‘Soft landing’ for Van Rijn recommendation disappoints
In the Spring Memorandum 2019 published yesterday it states that the cabinet will make an additional 41 million euros a year available over the long term “in order to invest in the program and teaching capacities of science and engineering education in secondary vocational education and higher education”.
Two weeks ago the Van Rijn Committee's recommendation concerning the redistribution of the higher education budget was published. In the recommendation, universities with a relatively large number of science/engineering programs as well as high numbers of students who transfer from other institutions (‘external switchers’) are given a larger slice of the financial pie, at the expense of the other institutions.
If the budget remains unchanged, 70 million euros will be redistributed between the universities in 2019. TU/e and the three other universities of technology should be on average 6.6 percent financially better off. The exact amount of money this involves for TU/e is not yet known.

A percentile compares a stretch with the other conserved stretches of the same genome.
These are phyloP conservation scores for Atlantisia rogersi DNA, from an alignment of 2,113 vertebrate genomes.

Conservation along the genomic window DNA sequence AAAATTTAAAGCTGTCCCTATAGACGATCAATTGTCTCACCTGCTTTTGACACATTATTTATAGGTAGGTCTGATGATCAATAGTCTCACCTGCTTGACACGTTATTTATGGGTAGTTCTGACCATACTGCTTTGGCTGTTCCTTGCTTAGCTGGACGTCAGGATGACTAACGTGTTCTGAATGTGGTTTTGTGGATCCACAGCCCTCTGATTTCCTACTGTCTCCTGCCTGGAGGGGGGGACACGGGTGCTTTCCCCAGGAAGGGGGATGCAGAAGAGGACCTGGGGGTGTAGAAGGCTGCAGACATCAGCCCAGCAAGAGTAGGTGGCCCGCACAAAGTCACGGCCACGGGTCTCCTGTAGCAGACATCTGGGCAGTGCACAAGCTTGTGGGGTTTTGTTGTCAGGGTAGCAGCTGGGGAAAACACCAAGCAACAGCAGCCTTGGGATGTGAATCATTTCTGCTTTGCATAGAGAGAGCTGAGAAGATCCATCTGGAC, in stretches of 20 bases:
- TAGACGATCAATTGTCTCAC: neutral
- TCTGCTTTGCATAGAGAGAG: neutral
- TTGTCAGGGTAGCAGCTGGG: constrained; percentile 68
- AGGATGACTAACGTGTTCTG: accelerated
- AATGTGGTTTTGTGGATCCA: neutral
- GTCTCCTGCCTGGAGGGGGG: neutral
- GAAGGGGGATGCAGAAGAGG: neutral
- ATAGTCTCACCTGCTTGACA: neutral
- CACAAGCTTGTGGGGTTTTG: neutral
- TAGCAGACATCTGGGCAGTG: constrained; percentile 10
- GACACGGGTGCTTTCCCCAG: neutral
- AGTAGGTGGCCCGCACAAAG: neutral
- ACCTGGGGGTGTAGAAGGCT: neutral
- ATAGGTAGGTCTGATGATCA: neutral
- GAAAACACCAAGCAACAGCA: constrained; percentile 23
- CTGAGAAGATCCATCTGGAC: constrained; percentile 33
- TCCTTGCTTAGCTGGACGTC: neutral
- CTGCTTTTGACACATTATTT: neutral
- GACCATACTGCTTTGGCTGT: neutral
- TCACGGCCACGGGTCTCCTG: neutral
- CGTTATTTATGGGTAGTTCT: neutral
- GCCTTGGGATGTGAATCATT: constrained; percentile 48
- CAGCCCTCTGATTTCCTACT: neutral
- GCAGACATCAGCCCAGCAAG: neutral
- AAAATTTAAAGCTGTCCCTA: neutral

According to the advice, which is yet to be approved by the minister and discussed in parliament, the UU will have a setback of 1.2 million euros in the coming two years. President Anton Pijpers cannot say anything yet about the consequences of the advice for the distribution of funds over the faculties. “The report doesn’t give sufficient guidance to estimate the exact effects of redistribution within the UU between the faculties.”
The Van Rijn Committee was confident that the institutions required to lose some of their budget would have sufficient reserves to absorb the financial blow. At the presentation of the recommendation, Minister Ingrid van Engelshoven said she had “good hope” that the Spring Memorandum would make extra money available to ensure the report had a ‘soft landing’.
That extra money has now appeared, but whether it is enough is debatable. The 41 million euros are destined not only for higher education, but also for secondary vocational education - the proportion of the amount is not stated. Universities with hardly any science/engineering programs, such as Maastricht University Maastricht, stand to gain very little.